6thly, The proprietors of the orphans debt certainly will not complain of any diminution of their security, or of the payment of their principal's being protracted; as the present tund, with the additions proposed, is more than sufficient to pay the interest both of the new and old debt'; and, as the government tour per cents are above par, they will conlider the delay in the payment of their principal as an advantage; and such it was underlood to be, in 1747, when the benefit of being last paid off was particularly reserved to the orphans.

7thly, As to the terms proposed for raifing the 126,000 l. I shall only observe, that 31. 105. od. per cent per annum is 3 Thillings more than the interest of the government three per cents purchared at 901. ; that the repayment of this debt being postponed till after all the rest, it is in fact made irredeemable for upwards of 60 years; that there is a great conveniency in having bonds allignable by delivery without the trouble or de Jay of a transfer; that the being at liberty to pay in the money by eight quarterly inftalments, is another great conveniency; and lastly, that the receiving interest on the money thus paid 'in, as if it had all been paid in at once, constitutes an addici onal premium of upivards of 3 per cent.'

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We cannot conclude without observing, that this patriotic.. projector fupposes the works carried on by the city of Westmin": Iter, which coft the public 500,000l, and those executed by the city of London, to be equally national, because they are equally local. We are afraid that the true sons of Westminster and Middlesex will dispute that principle. Westminster is not properly a city. It bas neither the exclusive privileges nor re. venues belonging to London, or indeed any other city in the kingdom ; and every one knows that its court of burgesses have no anthority in matters of property, and but very little in the affairs of the police ; so that, in fact, excepting the privilege of returning two members to parliament, Westminfter can be looked upon scarcely in any other light than part of the county of Middlesex,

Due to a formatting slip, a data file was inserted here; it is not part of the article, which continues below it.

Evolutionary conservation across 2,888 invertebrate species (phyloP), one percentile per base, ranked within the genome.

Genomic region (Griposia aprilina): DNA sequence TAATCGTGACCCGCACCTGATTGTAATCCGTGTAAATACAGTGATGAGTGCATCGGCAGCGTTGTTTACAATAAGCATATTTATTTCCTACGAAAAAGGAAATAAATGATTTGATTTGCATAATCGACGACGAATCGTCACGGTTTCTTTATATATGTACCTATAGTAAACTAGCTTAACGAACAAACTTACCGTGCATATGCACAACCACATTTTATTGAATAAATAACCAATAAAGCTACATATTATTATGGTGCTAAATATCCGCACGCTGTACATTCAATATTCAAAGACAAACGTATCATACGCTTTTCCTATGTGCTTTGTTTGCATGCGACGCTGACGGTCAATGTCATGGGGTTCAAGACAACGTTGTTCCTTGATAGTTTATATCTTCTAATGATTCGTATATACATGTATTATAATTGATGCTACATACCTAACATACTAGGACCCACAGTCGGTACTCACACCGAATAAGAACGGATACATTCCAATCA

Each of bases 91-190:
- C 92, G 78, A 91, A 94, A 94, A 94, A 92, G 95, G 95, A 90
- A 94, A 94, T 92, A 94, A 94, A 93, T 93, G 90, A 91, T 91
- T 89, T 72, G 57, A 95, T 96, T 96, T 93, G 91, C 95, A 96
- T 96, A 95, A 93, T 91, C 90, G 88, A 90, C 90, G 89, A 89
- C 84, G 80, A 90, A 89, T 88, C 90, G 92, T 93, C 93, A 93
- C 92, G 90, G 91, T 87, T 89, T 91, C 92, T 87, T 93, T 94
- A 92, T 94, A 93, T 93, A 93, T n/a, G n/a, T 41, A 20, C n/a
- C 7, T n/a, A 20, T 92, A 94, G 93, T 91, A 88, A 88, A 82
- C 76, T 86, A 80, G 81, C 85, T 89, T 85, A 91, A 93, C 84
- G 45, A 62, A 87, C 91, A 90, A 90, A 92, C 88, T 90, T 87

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25. Political Speculations ; or, An Attempt to discover the Causes of the Dearness of Provisions, and High Price of Labour, in Eng, land: With some Hints for remedying those Evils. Part the Sei cond. 8vo. Pr. is. Almon,

We have already * given our opinion of the first part of these Speculations. In the pamphlet before us the author proves himself no friend to the public funds, as appears from the following deduction of evils which he thinks spring from them.

. First, That they diminish the number of working people, and add to the number of idlers. • 2dly, That they obftru& private credit.

3dly, That they raise the price of labour, and consequently of provision and common necessaries.

" 4thly, And that they prevent the extension of trade and manufactures.'

Notwithstanding the paradoxical air which these propositions carry with them, their discuflion merits the attention of the public. The author seems to think, that a qualification in land should be required of all the future members of both houses, before they can fit in parliament; and that every member should have a landed property in America and Ireland as well as Eng:land. • If (concludes he) such a law was established, the jealous restraints on provincial trade would cease to be necessary; the gains of America would be understood, without a doubt, to be the gains of Great-Britain; for it would be no longer the interest of the man who had an estate in Middlesex, to prevent the product of his other estate, in Virginia, from coming directly to the best market and at the least charge: nor should

* See yol. xxii. p. 461,

we be under the Athanasan neceflity of declaring by repeated laws, that we were positively one and the same people, and in one intereft; and at the faine time several different people, and in several oppofite interests. 26. A Letter to a Member of Parliament, on the Present Di Ariffes of